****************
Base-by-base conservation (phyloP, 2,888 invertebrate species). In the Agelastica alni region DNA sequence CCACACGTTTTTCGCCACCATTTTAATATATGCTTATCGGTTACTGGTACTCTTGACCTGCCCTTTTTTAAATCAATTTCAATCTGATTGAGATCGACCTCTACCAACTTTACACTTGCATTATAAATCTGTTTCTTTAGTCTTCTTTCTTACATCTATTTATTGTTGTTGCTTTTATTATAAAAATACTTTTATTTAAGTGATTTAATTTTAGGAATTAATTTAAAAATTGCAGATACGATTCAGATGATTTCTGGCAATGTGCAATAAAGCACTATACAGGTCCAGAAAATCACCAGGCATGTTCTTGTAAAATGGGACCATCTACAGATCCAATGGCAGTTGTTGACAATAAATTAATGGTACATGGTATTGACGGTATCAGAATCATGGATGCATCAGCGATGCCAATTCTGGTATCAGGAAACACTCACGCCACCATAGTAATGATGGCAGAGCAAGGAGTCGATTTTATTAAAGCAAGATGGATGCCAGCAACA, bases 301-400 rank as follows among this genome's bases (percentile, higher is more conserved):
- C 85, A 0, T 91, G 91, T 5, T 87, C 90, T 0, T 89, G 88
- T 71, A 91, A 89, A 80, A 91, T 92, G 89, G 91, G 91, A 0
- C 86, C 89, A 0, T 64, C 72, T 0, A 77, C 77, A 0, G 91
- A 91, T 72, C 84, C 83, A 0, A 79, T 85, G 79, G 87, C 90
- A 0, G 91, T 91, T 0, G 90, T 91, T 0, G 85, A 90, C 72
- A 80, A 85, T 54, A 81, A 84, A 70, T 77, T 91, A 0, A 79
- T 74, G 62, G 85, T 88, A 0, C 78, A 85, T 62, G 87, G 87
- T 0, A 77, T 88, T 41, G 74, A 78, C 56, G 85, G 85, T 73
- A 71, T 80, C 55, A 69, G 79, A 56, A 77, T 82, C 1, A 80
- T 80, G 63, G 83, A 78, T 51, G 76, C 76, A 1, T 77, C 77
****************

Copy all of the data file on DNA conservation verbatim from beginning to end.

Base-by-base conservation (phyloP, 2,888 invertebrate species). In the Agelastica alni region DNA sequence CCACACGTTTTTCGCCACCATTTTAATATATGCTTATCGGTTACTGGTACTCTTGACCTGCCCTTTTTTAAATCAATTTCAATCTGATTGAGATCGACCTCTACCAACTTTACACTTGCATTATAAATCTGTTTCTTTAGTCTTCTTTCTTACATCTATTTATTGTTGTTGCTTTTATTATAAAAATACTTTTATTTAAGTGATTTAATTTTAGGAATTAATTTAAAAATTGCAGATACGATTCAGATGATTTCTGGCAATGTGCAATAAAGCACTATACAGGTCCAGAAAATCACCAGGCATGTTCTTGTAAAATGGGACCATCTACAGATCCAATGGCAGTTGTTGACAATAAATTAATGGTACATGGTATTGACGGTATCAGAATCATGGATGCATCAGCGATGCCAATTCTGGTATCAGGAAACACTCACGCCACCATAGTAATGATGGCAGAGCAAGGAGTCGATTTTATTAAAGCAAGATGGATGCCAGCAACA, bases 301-400 rank as follows among this genome's bases (percentile, higher is more conserved):
- C 85, A 0, T 91, G 91, T 5, T 87, C 90, T 0, T 89, G 88
- T 71, A 91, A 89, A 80, A 91, T 92, G 89, G 91, G 91, A 0
- C 86, C 89, A 0, T 64, C 72, T 0, A 77, C 77, A 0, G 91
- A 91, T 72, C 84, C 83, A 0, A 79, T 85, G 79, G 87, C 90
- A 0, G 91, T 91, T 0, G 90, T 91, T 0, G 85, A 90, C 72
- A 80, A 85, T 54, A 81, A 84, A 70, T 77, T 91, A 0, A 79
- T 74, G 62, G 85, T 88, A 0, C 78, A 85, T 62, G 87, G 87
- T 0, A 77, T 88, T 41, G 74, A 78, C 56, G 85, G 85, T 73
- A 71, T 80, C 55, A 69, G 79, A 56, A 77, T 82, C 1, A 80
- T 80, G 63, G 83, A 78, T 51, G 76, C 76, A 1, T 77, C 77